Digital remedies

Digital pharmacies growing rapidly after pandemic induced change in consumer behaviour.

The pandemic generated an unprecedented increase in the sale of medical products online: Latin America registered an 80% increase in visits to online pharmacies. This was the third-largest regional increase, according to a report prepared by Convert Group, a data and marketing analytics company. In addition, the Latin American Association of Responsible Self-Care (“ILAR”) revealed that 82% of the population in the region now favoured purchasing medicines online.

User satisfaction is corroborated by an increase in digital sales which has placed two Mexican companies, Farmacias del Ahorro and Farmacias San Pablo, among the top ten fastest growing on-line pharmacies in the world. The net sales of the former amounted to USD 302 million in 2021, ranking eighth among the biggest on-line stores in Mexico. In Brazil, Mevo, raised BRL 40 million from regional funds and local hospitals, including the renowned Hospital Israelita Albert Einstein in Sao Paulo.

The founder of a digital pharmacy explained the key to his success, “The demand for digital pharmacies is incredible. We established a digital pharmacy in Ecuador two years ago where consumers can buy prescription and non-prescription medicines through our app or through WhatsApp. We are already expanding across Latin America. Some countries are easier to enter than others, for example, in Mexico we found the easiest way to enter the market was to buy a small physical pharmacy because digital pharmacies are not regulated in Mexico.”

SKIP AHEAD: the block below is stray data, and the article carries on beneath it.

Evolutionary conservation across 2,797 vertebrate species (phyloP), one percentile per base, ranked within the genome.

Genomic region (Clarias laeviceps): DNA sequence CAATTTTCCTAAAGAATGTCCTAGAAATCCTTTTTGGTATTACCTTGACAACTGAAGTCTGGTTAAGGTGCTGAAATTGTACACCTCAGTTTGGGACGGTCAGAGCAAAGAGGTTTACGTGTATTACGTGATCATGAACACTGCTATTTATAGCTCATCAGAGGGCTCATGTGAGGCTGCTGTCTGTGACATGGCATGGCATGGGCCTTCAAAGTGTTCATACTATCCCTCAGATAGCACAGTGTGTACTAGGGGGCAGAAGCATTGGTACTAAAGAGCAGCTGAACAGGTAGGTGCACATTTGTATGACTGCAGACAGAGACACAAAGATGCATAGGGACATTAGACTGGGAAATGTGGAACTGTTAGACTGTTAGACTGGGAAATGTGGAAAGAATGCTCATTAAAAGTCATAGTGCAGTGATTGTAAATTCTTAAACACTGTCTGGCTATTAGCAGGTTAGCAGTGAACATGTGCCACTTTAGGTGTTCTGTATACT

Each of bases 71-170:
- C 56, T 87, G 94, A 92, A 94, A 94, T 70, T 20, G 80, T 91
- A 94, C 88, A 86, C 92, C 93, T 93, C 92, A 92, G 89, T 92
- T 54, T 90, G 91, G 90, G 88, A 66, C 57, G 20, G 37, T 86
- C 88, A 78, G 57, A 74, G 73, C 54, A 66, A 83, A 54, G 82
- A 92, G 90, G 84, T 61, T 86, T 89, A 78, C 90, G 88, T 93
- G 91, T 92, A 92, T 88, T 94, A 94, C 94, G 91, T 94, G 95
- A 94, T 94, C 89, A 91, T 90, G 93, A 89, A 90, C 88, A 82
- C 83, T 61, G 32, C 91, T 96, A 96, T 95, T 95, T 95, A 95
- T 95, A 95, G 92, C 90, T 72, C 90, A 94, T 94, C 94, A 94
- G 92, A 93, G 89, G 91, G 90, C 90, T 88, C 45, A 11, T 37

“The demand for digital pharmacies is incredible. We established a digital pharmacy in Ecuador two years ago [.. and ..] we are already expanding across Latin America.”

Founder, digital pharmacy, Ecuador

Consumers are shifting to digital pharmacies for speed, agility, and the customer-centric platforms. However, other stakeholders in the industry such as pharmaceutical companies still need to adapt to these new trends. By establishing partnerships with other stakeholders, they have the chance to create a more coordinated healthcare ecosystem with a direct-to-consumer pharmacy platform that has the potential to lower the cost of certain products for consumers.

An executive at a regional digital pharmacy explained that they were working with both Pfizer and GSK, “We carry Pfizer and GSK products in our portfolio. GSK are heavily reliant on their digital channel to position their brand and have developed an advertising and communications plan with us, for example, they advertise their priority products with logos on our riders.”

“Pricing is very important for digital pharmacies in Latin America. To win market share from physical pharmacies there must be discounts on offer.”

Head of sales, digital pharmacy, Brazil

The head of sales at a second digital pharmacy outlined some of the nuances of the Latin American market, “Pricing is very important for digital pharmacies in Latin America. To win market share from physical pharmacies there must be discounts on offer. These discounts are usually around 20% and they are usually passed on to the pharmaceutical company. The risk with this is that consumers are caring less about quality and more about price, particularly as medicine prices have risen dramatically in recent years.”

Globally, the digital pharmacy market is expected to reach USD 211.9 billion by 2027. Despite these forecasts, there are still significant challenges including a lack of clear regulations for the online sale and purchase of medicines in many countries and the proliferation of illegal pharmacies that could hinder consumer trust.

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